Democratic presidential candidate Sen. Bernie Sanders (I-Vt.) opened up about his Jewish heritage during a town hall interview with MSNBC’s Chris Matthews on Thursday.
“I’m very proud of my heritage,” Sanders said. “And what comes to mind so strongly is a kid growing up in Brooklyn and seeing people with numbers on their wrist; you probably have not seen that but those were the people coming out of the concentration camps, and knowing that a good part of my family was killed by the Nazis.”
“And that lesson that I learned as a very young person is that politics is serious business and when you have a lunatic like Hitler gaining power, 50 million people died in World War II,” he added. “So I am very proud to be Jewish and I’m very proud of my heritage.”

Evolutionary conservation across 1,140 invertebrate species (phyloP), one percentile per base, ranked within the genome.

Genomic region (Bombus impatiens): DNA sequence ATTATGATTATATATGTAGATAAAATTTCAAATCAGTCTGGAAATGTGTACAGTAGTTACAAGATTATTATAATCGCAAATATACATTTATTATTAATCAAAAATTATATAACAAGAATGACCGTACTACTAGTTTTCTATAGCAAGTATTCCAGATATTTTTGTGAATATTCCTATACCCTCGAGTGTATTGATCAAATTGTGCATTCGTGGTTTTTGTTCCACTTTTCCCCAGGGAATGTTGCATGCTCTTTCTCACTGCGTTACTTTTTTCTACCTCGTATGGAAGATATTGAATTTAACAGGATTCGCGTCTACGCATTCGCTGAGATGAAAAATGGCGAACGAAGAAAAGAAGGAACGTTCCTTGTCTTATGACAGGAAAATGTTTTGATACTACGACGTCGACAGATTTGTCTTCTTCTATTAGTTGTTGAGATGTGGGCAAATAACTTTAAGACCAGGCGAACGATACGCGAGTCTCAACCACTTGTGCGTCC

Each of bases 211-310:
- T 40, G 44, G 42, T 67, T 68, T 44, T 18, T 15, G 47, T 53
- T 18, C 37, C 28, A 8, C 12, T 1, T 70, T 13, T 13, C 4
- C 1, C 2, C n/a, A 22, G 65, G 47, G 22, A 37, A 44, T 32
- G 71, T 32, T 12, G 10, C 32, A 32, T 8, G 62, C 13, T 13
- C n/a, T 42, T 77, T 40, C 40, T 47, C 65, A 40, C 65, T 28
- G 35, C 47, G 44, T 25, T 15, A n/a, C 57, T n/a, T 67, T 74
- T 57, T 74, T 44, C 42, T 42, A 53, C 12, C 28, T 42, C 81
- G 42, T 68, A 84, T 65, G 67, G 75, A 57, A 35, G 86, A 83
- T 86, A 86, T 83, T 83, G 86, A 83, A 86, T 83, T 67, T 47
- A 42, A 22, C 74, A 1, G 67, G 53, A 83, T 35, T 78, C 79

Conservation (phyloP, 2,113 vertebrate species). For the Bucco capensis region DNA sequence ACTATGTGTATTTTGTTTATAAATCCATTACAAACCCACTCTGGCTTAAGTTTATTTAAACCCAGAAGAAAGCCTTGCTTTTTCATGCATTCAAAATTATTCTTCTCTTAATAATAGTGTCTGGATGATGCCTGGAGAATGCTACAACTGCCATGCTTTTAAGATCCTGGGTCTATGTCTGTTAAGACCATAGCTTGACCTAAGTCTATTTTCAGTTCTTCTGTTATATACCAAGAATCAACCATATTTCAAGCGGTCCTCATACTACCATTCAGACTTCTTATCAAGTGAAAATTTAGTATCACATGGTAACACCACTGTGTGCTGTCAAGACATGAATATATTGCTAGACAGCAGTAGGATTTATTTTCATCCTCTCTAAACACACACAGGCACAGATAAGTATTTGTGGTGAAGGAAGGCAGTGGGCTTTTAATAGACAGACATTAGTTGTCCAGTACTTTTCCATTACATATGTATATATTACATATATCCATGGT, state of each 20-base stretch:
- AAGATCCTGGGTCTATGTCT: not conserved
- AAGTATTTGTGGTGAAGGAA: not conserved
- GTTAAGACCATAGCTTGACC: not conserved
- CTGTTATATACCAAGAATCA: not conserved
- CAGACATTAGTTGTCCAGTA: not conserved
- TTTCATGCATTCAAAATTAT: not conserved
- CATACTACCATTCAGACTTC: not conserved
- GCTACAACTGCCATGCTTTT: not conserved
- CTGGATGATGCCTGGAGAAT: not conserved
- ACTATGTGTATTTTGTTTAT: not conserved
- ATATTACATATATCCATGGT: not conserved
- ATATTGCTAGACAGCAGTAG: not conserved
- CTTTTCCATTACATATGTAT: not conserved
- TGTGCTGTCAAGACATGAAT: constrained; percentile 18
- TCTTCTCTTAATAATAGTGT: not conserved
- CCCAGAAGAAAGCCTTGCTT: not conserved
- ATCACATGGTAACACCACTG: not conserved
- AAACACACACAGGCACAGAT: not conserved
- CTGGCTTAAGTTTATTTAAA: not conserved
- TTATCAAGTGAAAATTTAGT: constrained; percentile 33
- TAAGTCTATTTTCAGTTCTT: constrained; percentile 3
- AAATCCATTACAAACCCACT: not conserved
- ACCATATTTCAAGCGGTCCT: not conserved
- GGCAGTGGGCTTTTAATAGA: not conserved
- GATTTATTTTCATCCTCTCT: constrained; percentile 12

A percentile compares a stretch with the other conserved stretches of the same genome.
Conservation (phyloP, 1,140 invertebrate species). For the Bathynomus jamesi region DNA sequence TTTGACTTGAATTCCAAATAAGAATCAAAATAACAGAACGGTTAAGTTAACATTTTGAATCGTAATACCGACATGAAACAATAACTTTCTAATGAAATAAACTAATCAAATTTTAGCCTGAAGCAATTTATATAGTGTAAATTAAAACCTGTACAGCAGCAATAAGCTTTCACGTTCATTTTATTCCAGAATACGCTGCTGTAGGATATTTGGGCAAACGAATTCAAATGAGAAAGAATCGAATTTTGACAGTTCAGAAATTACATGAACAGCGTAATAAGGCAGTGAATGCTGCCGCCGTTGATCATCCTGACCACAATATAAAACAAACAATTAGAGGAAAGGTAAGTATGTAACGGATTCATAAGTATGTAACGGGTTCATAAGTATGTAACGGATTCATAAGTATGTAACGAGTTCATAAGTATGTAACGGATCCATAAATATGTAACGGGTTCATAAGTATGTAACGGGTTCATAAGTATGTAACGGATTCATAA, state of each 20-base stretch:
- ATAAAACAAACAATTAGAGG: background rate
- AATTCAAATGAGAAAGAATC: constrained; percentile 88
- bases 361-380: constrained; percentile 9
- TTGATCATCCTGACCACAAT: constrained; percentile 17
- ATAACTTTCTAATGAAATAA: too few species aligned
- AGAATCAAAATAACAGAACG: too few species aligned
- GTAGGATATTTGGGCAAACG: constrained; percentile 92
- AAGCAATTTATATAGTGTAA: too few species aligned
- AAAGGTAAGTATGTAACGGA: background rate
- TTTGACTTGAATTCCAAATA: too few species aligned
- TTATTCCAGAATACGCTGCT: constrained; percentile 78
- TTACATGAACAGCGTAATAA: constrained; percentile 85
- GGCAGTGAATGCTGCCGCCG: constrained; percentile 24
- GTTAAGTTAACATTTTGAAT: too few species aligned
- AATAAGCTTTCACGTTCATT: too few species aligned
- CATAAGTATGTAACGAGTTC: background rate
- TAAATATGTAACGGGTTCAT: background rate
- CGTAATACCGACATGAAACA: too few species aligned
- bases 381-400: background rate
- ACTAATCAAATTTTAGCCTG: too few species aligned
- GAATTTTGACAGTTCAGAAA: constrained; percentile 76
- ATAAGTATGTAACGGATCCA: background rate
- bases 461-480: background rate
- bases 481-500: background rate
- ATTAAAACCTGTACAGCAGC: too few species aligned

Sanders, who during February in New Hampshire became the first Jewish presidential candidate to ever win a primary, has rarely spoken about his Jewish faith and instead has focused on his Polish heritage and secular socialist beliefs, to the dismay of some Jewish leaders.
In his New Hampshire victory speech, Sanders noted that he was “the son of a Polish immigrant who came to this country speaking no English and having no money.”
“Nobody in Poland would have considered Bernie a Pole,” New York-based Rabbi Michael Paley recently told the New York Times, referring to Poland’s long history of anti-Semitism.